When I first saw that Tampa Bay had signed pitcher Zach Eflin to a contract, I wasn’t surprised. But, when I saw they gave him the biggest free agent contract in Rays history, I was quite confused. It turns out that I wasn’t alone in this reaction; Michael Baumann of FanGraphs agreed that the signing would puzzle “onlookers who last saw Eflin as the third-best reliever in a Phillies bullpen that wasn’t as bad as its reputation but still wasn’t exactly the 1990 Reds.”
Yes, paying $40 million over three seasons seems a bit puzzling for a guy that’s been a relief pitcher for the past season or so. But, keep in mind he was only in the bullpen in 2022 to hasten his return to the big league club. Eflin is, in fact, usually a starting pitcher. (He hurt the ‘fat pad’ in his knee, which is a term neither I nor Baumann had heard of before the writing of his article; it’s right behind the knee cap). To be fair, $40 million isn’t that bad for a starting pitcher, and $13.33 million per year is fair for a 1.5 WAR pitcher, which if you look up 1.5 WAR pitcher in the dictionary, Eflin’s picture is right there. It’s also true that even splitting the year between the bullpen and rotation in 2022, Eflin was worth 1.4 FanGraphs WAR. So, on a pure dollars-to-WAR level, this signing makes entirely too much sense for a guy you plan to move back into the starting rotation.
But, these are the Tampa Bay Rays we’re talking about here. The previous record for a free agent deal was Wilson Alvarez in 1997, who got five years and $35 million, and proceeded to suck for the vast majority of that deal. Fortunately, I don’t see Eflin ever reaching that level of suckitude. In fact, to live up to this contract in 2023 terms, Eflin just has to be exactly what he’s been. But, this is Tampa Bay we’re talking about. They never spend money unless they see something the rest of the league doesn’t. Apparently, they value him a lot more than that.
While Eflin doesn’t strike out many batters, he also limits hard contact. His spin rate and velocity numbers are underwhelming, but relying more on his curveball in 2022 showed signs that he may actually already be better than he’s ever been. Adding a cutter to his arsenal may have helped, too. With the slider now his fourth pitch and a change-up still in his back pocket, Eflin may prove to be a lot more than a #4 starter going forward. But, considering what he’s already been, the Rays aren’t taking that much of a risk. Eflin is about as safe of a pitcher as you’re going to find.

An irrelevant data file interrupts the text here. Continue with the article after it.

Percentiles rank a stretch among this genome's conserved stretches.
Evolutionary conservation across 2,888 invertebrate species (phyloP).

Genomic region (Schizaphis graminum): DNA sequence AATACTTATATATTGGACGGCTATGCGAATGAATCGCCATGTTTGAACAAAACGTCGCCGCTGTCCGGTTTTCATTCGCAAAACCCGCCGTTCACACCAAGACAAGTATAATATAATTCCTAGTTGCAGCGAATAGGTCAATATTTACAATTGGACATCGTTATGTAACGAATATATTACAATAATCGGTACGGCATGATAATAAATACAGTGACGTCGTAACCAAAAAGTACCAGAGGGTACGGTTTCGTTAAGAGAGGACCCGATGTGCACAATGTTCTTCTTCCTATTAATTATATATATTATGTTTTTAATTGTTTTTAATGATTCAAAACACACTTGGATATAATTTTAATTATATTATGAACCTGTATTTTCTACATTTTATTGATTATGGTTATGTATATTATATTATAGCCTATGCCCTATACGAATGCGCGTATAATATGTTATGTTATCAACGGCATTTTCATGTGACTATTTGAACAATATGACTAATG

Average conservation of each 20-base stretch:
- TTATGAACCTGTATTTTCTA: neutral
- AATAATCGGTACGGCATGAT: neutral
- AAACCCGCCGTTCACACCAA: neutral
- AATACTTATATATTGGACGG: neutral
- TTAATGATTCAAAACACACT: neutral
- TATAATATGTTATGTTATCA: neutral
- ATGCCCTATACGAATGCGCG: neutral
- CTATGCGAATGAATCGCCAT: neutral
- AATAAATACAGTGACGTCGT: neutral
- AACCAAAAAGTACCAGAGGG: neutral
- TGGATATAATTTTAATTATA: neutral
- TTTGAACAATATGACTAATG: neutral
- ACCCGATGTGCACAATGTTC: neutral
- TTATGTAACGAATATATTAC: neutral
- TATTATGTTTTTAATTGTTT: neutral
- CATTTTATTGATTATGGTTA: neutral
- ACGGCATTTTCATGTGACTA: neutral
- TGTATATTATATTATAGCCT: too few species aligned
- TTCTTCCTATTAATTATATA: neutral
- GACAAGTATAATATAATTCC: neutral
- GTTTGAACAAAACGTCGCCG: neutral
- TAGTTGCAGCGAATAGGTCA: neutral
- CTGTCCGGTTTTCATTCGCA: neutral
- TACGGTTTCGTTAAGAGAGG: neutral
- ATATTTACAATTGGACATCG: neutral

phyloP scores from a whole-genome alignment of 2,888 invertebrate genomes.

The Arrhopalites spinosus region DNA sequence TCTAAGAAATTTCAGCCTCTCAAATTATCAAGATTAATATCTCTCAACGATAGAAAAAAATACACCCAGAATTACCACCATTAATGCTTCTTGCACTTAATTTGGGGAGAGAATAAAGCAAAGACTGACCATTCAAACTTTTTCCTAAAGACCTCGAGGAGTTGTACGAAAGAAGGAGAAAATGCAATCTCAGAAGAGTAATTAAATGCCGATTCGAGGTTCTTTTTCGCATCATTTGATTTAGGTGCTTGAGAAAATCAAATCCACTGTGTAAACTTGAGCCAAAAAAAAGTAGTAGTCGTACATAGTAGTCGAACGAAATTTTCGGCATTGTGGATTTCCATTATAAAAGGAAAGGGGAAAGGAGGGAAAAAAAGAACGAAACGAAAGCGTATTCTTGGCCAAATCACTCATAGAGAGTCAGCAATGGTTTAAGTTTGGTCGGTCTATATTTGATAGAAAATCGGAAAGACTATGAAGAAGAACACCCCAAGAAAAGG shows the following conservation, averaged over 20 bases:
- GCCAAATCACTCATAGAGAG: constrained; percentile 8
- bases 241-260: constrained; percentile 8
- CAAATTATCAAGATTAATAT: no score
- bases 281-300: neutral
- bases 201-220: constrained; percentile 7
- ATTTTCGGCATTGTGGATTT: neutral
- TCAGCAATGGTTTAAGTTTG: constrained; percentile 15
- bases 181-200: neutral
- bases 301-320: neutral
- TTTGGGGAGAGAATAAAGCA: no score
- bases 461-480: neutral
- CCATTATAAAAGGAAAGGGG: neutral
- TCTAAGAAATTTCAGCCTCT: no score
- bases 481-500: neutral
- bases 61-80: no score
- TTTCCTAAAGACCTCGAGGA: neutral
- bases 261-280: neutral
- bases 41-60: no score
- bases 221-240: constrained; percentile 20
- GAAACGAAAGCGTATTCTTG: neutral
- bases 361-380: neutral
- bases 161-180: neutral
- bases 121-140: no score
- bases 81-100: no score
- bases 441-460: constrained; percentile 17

What’s actually even more puzzling is that Eflin stands to make less in 2023 than he would have with the Phillies had he accepted his half of the mutual option. That’s right; the Phillies wanted him back, but he decided to see if he could get a better guarantee. To be fair, Eflin still wins here with the guaranteed extra year. But, Mike Clevinger got $12 million in a prove-it deal, coming off a very bad year, so in this free agent market, this looks like a relative steal for the Rays. Granted, Clevinger is a lot more exciting if he can get right, but Eflin is going to chug along just fine. Anything else the Rays get is a bonus.
Remember that the Rays got 31 strong starts out of a broken down Corey Kluber. A healthy Eflin could do even better than the 3 WAR they got from Kluber. One 3 WAR season and Eflin’s contract essentially is already paid for in full. Heck, this is a signing that the Red Sox could’ve made and looked smart for; instead, the Rays got perhaps the best value for a pitcher that any team will this off-season. This may be the best free agent signing the Rays have ever made, and remember how good Charlie Morton was in 2019! Eflin is a great signing, for sure.